DC Comics has won its trademark dispute with a fitness firm over the use of the term “Superman”.
The comic books company holds the rights to the Superman name and has subsequently successfully appealed in the Federal Court against the fitness company’s lodgement of the name in the Register of Trademarks, the Sydney Morning Herald reports.
Justice Annabelle Bennett considered many uses of the Superman name, including German philosopher Nietzsche’s 1883 concept of an ideal ‘Ubermensch’ (or ‘Super Man’) with super powers who is above the notions of good and evil. However, in the end she sided with DC Comics.
Superman was invented as a comic strip character in 1938 by DC Comics and the company argued that when people hear the name they think of the superhero.
Last July the Registrar of Trademarks ruled that there would be no confusion between the fitness classes and the comic superhero because DC Comics has never run fitness-based classes. Because of that fact the registrar allowed the fitness firm to continue to use the name.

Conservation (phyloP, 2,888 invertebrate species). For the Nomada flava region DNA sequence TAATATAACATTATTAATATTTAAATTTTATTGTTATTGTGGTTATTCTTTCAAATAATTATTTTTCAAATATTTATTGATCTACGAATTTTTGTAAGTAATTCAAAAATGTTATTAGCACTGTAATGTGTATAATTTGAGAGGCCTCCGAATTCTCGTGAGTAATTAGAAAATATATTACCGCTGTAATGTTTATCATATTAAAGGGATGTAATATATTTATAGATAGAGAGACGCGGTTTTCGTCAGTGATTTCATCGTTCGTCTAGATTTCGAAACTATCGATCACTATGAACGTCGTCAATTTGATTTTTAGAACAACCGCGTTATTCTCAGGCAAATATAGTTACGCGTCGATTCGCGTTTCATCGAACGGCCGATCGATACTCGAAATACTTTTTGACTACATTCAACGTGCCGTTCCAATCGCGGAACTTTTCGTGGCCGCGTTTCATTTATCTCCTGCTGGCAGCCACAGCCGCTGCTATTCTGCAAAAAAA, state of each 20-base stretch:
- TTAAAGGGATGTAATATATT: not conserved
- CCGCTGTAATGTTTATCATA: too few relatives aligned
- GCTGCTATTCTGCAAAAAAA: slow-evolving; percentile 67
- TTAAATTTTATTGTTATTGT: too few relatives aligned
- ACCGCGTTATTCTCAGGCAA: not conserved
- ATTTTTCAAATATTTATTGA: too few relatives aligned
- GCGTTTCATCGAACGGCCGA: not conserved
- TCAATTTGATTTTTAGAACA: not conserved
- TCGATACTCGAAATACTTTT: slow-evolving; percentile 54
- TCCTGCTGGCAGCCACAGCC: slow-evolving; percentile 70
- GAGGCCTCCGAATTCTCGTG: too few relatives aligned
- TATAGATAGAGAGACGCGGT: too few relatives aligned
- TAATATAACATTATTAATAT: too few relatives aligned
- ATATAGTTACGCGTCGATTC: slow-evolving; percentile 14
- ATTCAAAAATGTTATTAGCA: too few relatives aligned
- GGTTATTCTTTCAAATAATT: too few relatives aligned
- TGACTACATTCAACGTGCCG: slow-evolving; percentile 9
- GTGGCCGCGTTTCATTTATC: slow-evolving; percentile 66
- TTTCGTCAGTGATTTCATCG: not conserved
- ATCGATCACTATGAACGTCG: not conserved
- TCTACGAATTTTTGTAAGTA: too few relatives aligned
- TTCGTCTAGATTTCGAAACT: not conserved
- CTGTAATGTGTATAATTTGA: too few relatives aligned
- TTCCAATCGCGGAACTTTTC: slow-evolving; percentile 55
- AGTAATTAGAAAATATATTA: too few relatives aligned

However, DC Comics argued in court that trademarking the Superman name for a fitness exercise would cause confusion and could deceive the public into thinking it had something to do with their superhero. Upon hearing the argument, the judge agreed.
Companies are keen to protect their brands and will do so vigorously should any of their trademarks be infringed.
Trademarking brands and characters in this way is important for firms to ensure their reputation remains intact. Businesses often attempt to benefit from the trademarks of others by using names such as Superman, however, this could cause confusion to the general public who may think the service is associated with the comic book character.
Another comic book character recently won a DC comics trademark dispute, with the latest Batman feature film being cleared of any wrongdoing after it used the name of a real-life computer program in the fictional world.
Judge Philip Simon sided with Warner Bros, who made the film, saying there is major difference between the fictional world of Batman and that of the real world.